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playing wolfgang webToday’s Playing With Wolfgang was written by Ellen Shallcross. Enjoy and Happy Thanksgiving!

I grew up in a musical household. My dad was always listening to classical recordings, my mom taught piano, my sister played, and when I was old enough, I begged her to teach me piano, too. In the 4th grade, I left the piano behind to focus on a new, mysterious instrument that I’d discovered – the cello. I took private lessons and played in orchestra at school, as well as joining Tucson Junior Strings, a local youth orchestra.

TJS had six orchestra levels, and they all performed without a conductor. We learned to lead ourselves, and everyone was given a chance to sit as first chair of their section. I worked my way up from the beginner level, Sinfonia 3, all the way up to the highest level, Chamber I. Chamber I went on a tour every year, and in the three years that I was in it, I got to travel to Baltimore, Philadelphia, and New York, Chicago, and Cleveland.

Cleveland. This was the tour we went on in 2005, my final tour, and what a final tour it was. We stayed at a small hotel located in a sketchy part of town. It was dark and falling apart. The power would fluctuate and the lights would flicker whenever the elevator was in use. The buildings surrounding it were deserted – nothing inside except for some trash and an overturned chair or two.

We took a walk one night as a group to find the nearby mall, and passed honest-to-goodness real dark alleyways. Like the kind you see someone get mugged in right before Spiderman swoops in to save them. One day, a group of guys went for a walk and were mugged. Thankfully, the only thing stolen was a brand new baseball hat, but after that we weren’t allowed out on our own any more. On top of everything, the symphony was out of town the one week we were there, so we missed out on the opportunity to be mentored by the professionals. Overall, Cleveland was not shaping up to be a very good tour.

The last day of tour was always reserved for making a recording of that year’s music. We set up in a conference room in the hotel and started recording on the director’s camcorder. One of the pieces we played that year was the Italian Serenade by Hugo Wolf. It was a complicated piece; six pages full of notes, extra sharps, key and time changes everywhere. It had taken months for me to fit all of the pieces together and create a cohesive piece of music in my head. It was my least favorite piece that we played all year, until that last night.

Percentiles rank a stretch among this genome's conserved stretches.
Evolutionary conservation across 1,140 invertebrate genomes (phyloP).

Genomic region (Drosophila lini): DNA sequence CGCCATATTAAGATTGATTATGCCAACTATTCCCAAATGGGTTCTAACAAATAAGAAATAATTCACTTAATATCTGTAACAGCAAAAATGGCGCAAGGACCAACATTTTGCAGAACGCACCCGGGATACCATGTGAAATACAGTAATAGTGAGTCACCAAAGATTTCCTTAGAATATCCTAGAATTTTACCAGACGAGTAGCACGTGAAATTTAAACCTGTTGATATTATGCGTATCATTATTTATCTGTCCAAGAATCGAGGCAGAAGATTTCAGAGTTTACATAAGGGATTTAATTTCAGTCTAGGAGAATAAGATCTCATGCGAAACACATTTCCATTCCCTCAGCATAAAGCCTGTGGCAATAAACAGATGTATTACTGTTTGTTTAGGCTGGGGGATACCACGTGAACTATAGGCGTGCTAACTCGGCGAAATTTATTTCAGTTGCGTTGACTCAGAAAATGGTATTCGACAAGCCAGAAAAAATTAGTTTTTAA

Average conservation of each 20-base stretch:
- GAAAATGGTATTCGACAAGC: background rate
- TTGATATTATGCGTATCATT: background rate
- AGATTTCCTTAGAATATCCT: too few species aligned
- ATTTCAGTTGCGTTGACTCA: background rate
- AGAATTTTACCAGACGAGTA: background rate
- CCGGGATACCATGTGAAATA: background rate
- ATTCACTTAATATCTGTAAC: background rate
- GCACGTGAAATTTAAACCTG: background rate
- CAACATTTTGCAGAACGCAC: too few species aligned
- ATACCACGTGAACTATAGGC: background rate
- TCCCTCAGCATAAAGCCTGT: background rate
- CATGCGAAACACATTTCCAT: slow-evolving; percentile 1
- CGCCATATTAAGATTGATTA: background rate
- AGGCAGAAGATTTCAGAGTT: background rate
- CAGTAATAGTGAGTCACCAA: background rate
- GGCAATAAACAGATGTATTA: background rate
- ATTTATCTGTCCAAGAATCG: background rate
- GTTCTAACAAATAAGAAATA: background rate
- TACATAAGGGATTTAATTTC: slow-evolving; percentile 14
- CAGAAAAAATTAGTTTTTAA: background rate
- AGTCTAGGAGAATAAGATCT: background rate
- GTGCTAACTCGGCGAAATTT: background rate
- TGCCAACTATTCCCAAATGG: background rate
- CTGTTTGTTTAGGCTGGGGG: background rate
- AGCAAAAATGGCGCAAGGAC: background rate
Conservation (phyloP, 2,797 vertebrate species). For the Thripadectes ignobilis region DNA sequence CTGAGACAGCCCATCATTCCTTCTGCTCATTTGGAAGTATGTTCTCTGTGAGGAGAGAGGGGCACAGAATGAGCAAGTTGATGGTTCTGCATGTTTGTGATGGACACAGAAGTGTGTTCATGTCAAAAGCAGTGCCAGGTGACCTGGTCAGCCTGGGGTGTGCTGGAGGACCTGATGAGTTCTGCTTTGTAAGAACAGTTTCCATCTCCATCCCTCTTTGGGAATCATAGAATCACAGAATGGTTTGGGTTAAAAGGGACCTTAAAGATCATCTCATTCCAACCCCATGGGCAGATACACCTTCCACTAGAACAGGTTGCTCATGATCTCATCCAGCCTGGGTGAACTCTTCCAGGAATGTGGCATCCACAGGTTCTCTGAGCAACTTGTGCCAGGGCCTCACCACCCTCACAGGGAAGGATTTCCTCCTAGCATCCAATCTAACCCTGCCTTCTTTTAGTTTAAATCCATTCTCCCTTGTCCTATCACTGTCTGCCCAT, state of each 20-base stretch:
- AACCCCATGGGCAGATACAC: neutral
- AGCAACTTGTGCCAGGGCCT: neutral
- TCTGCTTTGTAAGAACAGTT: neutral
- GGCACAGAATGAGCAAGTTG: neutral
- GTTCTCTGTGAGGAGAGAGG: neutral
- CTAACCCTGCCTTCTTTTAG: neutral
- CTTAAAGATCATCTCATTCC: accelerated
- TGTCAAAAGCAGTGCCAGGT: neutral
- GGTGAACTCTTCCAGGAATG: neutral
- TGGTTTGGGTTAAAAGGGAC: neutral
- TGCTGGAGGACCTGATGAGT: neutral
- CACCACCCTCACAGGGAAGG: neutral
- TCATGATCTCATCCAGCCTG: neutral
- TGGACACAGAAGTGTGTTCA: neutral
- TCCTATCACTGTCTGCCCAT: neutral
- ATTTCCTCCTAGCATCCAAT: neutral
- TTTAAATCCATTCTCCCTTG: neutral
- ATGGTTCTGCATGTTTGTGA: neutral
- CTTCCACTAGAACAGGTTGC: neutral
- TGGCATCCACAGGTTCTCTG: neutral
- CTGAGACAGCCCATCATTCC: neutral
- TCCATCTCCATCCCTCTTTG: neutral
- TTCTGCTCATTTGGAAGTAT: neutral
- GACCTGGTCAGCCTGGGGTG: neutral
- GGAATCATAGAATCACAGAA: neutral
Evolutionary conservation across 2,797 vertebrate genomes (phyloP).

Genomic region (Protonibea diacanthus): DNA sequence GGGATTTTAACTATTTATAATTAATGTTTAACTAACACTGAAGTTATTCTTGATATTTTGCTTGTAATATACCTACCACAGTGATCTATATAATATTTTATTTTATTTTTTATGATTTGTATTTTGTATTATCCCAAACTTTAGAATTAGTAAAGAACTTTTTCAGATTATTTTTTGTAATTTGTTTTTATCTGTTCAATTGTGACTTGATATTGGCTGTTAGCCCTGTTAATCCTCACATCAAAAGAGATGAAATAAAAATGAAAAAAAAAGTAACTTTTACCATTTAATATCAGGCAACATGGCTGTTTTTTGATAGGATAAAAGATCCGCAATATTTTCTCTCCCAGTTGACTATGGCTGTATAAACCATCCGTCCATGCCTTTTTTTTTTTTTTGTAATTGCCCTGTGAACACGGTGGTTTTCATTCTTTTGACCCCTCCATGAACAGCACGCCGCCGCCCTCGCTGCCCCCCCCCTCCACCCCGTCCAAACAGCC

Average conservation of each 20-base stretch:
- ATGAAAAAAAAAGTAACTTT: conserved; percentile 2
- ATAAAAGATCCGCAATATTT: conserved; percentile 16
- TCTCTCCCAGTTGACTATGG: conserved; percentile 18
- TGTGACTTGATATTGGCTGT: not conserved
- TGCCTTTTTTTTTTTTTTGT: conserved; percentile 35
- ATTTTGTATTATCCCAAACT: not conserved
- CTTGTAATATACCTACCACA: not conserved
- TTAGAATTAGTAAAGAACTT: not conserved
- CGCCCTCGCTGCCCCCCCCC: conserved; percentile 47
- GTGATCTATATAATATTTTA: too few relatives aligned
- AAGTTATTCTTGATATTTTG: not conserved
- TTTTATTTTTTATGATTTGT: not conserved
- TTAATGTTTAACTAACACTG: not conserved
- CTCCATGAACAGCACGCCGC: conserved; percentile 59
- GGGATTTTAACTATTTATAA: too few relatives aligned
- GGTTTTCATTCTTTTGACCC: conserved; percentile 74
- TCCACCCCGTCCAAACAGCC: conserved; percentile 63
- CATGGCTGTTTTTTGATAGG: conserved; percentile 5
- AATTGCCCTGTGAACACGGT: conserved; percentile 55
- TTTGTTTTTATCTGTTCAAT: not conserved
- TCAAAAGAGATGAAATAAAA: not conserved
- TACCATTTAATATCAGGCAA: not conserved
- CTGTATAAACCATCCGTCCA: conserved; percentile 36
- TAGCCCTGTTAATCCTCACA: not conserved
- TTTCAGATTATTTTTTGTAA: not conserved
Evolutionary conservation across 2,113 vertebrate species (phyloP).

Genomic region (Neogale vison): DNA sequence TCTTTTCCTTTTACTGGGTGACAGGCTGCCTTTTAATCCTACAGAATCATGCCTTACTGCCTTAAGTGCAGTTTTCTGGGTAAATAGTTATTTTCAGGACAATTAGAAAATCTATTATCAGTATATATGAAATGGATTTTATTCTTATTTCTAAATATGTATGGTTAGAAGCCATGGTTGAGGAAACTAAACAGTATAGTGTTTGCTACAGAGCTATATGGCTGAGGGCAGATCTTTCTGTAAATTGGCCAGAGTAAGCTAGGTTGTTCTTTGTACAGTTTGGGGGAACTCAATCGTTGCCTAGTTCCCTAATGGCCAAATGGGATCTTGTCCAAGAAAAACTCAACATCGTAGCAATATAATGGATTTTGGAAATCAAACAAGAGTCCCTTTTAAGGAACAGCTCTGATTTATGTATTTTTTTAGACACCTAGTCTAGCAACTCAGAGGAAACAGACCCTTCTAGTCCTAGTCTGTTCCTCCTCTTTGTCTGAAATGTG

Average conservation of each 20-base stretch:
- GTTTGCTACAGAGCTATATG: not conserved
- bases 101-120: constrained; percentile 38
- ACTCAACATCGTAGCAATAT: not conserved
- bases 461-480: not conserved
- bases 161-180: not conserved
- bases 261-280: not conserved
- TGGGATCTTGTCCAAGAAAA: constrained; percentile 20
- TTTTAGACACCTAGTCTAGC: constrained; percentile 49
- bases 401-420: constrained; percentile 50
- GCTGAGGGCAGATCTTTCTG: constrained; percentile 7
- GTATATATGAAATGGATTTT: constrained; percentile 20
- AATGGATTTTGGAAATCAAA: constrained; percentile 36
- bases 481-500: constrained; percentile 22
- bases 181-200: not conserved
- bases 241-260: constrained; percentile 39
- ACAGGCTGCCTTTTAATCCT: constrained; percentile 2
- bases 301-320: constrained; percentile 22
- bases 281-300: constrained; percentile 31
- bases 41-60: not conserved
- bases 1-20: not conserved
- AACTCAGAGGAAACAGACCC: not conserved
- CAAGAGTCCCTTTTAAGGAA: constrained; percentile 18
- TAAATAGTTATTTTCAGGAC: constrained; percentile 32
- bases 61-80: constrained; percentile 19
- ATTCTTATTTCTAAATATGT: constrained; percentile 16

We had been recording for a while and we had moved onto the Wolf, when suddenly, the hotel lost power and we were plunged into total darkness, in a room with no windows. A few people panicked, being high school students, the rest of us started joking and goofing off. And then some of the first violins started playing the Wolf. A couple of second violins joined in. Then some violas. Then the cellos. Suddenly we were playing this complicated piece from memory, in the pitch dark. We didn’t even realize we had it memorized, but playing a piece of music as regularly as we had for a year, it had snuck itself in.

We were listening to each other more closely than we ever had before; if someone forgot their part, they would drop out and another person would pick up and fill in. As we reached the limit of our memories, about four pages in, people were dropping out, and the few who were left couldn’t keep going at that point either. It didn’t matter that we couldn’t finish it, our director and section leaders and chaperones were clapping and laughing. It was our best performance, in the dark conference room in that run down hotel, a musical experience only shared by those 50 people, and the high point in an otherwise disappointing tour.

Ellen Shallcross is a videographer, cellist, and Navy wife. She is working on earning her degree in small business and entrepreneurship. She lives in San Diego, CA but is currently in Tucson, AZ while her husband is away at sea.

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